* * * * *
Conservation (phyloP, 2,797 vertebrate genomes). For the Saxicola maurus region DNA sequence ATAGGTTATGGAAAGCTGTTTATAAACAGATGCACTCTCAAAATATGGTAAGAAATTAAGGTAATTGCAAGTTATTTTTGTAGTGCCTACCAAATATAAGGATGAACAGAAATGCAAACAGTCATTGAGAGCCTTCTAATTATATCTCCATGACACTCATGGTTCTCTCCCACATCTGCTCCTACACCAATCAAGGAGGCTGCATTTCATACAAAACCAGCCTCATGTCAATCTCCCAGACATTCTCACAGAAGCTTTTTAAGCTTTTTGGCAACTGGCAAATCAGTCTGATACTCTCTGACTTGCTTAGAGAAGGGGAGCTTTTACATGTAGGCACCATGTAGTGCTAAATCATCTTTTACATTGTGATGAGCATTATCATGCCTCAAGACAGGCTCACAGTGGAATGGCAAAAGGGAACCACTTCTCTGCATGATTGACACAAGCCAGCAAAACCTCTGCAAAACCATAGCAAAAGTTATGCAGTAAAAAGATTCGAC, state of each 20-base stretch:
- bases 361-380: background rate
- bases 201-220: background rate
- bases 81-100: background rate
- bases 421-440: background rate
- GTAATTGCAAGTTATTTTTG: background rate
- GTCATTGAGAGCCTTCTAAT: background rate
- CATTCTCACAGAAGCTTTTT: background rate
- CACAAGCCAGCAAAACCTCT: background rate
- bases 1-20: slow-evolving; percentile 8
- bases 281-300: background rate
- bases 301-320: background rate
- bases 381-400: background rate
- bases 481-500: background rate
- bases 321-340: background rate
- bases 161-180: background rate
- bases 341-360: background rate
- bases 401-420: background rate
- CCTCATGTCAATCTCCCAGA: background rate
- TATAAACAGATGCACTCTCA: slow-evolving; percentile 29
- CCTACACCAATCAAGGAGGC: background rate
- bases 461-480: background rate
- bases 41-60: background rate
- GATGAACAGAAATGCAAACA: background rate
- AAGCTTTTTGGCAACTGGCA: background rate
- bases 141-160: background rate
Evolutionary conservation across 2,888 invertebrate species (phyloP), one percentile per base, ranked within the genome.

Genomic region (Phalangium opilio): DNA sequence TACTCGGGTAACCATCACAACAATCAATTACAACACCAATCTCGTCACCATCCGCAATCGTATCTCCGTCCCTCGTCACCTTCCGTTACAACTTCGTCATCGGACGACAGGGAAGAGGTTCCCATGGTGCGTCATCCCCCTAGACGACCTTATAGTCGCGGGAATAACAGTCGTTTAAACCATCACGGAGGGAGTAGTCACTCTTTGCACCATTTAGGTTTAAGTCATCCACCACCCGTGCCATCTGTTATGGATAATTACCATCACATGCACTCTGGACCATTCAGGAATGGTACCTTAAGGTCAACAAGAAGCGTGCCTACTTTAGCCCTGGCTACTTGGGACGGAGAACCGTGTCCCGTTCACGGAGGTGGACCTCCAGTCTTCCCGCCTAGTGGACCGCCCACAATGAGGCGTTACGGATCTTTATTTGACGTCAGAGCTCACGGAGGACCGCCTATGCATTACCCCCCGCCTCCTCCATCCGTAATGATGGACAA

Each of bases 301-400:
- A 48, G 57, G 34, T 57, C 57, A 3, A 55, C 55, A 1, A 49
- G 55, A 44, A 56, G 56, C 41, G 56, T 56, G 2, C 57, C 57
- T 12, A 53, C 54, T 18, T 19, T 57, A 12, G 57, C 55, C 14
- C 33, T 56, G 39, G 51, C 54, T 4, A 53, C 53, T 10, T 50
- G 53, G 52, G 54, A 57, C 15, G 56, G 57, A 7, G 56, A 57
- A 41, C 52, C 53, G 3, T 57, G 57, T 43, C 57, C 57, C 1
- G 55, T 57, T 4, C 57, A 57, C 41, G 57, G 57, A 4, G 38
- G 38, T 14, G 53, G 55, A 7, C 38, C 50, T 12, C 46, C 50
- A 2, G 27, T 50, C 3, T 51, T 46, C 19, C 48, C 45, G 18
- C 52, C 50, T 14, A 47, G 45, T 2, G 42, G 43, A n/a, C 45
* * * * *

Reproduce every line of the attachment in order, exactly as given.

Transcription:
Conservation (phyloP, 2,797 vertebrate genomes). For the Saxicola maurus region DNA sequence ATAGGTTATGGAAAGCTGTTTATAAACAGATGCACTCTCAAAATATGGTAAGAAATTAAGGTAATTGCAAGTTATTTTTGTAGTGCCTACCAAATATAAGGATGAACAGAAATGCAAACAGTCATTGAGAGCCTTCTAATTATATCTCCATGACACTCATGGTTCTCTCCCACATCTGCTCCTACACCAATCAAGGAGGCTGCATTTCATACAAAACCAGCCTCATGTCAATCTCCCAGACATTCTCACAGAAGCTTTTTAAGCTTTTTGGCAACTGGCAAATCAGTCTGATACTCTCTGACTTGCTTAGAGAAGGGGAGCTTTTACATGTAGGCACCATGTAGTGCTAAATCATCTTTTACATTGTGATGAGCATTATCATGCCTCAAGACAGGCTCACAGTGGAATGGCAAAAGGGAACCACTTCTCTGCATGATTGACACAAGCCAGCAAAACCTCTGCAAAACCATAGCAAAAGTTATGCAGTAAAAAGATTCGAC, state of each 20-base stretch:
- bases 361-380: background rate
- bases 201-220: background rate
- bases 81-100: background rate
- bases 421-440: background rate
- GTAATTGCAAGTTATTTTTG: background rate
- GTCATTGAGAGCCTTCTAAT: background rate
- CATTCTCACAGAAGCTTTTT: background rate
- CACAAGCCAGCAAAACCTCT: background rate
- bases 1-20: slow-evolving; percentile 8
- bases 281-300: background rate
- bases 301-320: background rate
- bases 381-400: background rate
- bases 481-500: background rate
- bases 321-340: background rate
- bases 161-180: background rate
- bases 341-360: background rate
- bases 401-420: background rate
- CCTCATGTCAATCTCCCAGA: background rate
- TATAAACAGATGCACTCTCA: slow-evolving; percentile 29
- CCTACACCAATCAAGGAGGC: background rate
- bases 461-480: background rate
- bases 41-60: background rate
- GATGAACAGAAATGCAAACA: background rate
- AAGCTTTTTGGCAACTGGCA: background rate
- bases 141-160: background rate
Evolutionary conservation across 2,888 invertebrate species (phyloP), one percentile per base, ranked within the genome.

Genomic region (Phalangium opilio): DNA sequence TACTCGGGTAACCATCACAACAATCAATTACAACACCAATCTCGTCACCATCCGCAATCGTATCTCCGTCCCTCGTCACCTTCCGTTACAACTTCGTCATCGGACGACAGGGAAGAGGTTCCCATGGTGCGTCATCCCCCTAGACGACCTTATAGTCGCGGGAATAACAGTCGTTTAAACCATCACGGAGGGAGTAGTCACTCTTTGCACCATTTAGGTTTAAGTCATCCACCACCCGTGCCATCTGTTATGGATAATTACCATCACATGCACTCTGGACCATTCAGGAATGGTACCTTAAGGTCAACAAGAAGCGTGCCTACTTTAGCCCTGGCTACTTGGGACGGAGAACCGTGTCCCGTTCACGGAGGTGGACCTCCAGTCTTCCCGCCTAGTGGACCGCCCACAATGAGGCGTTACGGATCTTTATTTGACGTCAGAGCTCACGGAGGACCGCCTATGCATTACCCCCCGCCTCCTCCATCCGTAATGATGGACAA

Each of bases 301-400:
- A 48, G 57, G 34, T 57, C 57, A 3, A 55, C 55, A 1, A 49
- G 55, A 44, A 56, G 56, C 41, G 56, T 56, G 2, C 57, C 57
- T 12, A 53, C 54, T 18, T 19, T 57, A 12, G 57, C 55, C 14
- C 33, T 56, G 39, G 51, C 54, T 4, A 53, C 53, T 10, T 50
- G 53, G 52, G 54, A 57, C 15, G 56, G 57, A 7, G 56, A 57
- A 41, C 52, C 53, G 3, T 57, G 57, T 43, C 57, C 57, C 1
- G 55, T 57, T 4, C 57, A 57, C 41, G 57, G 57, A 4, G 38
- G 38, T 14, G 53, G 55, A 7, C 38, C 50, T 12, C 46, C 50
- A 2, G 27, T 50, C 3, T 51, T 46, C 19, C 48, C 45, G 18
- C 52, C 50, T 14, A 47, G 45, T 2, G 42, G 43, A n/a, C 45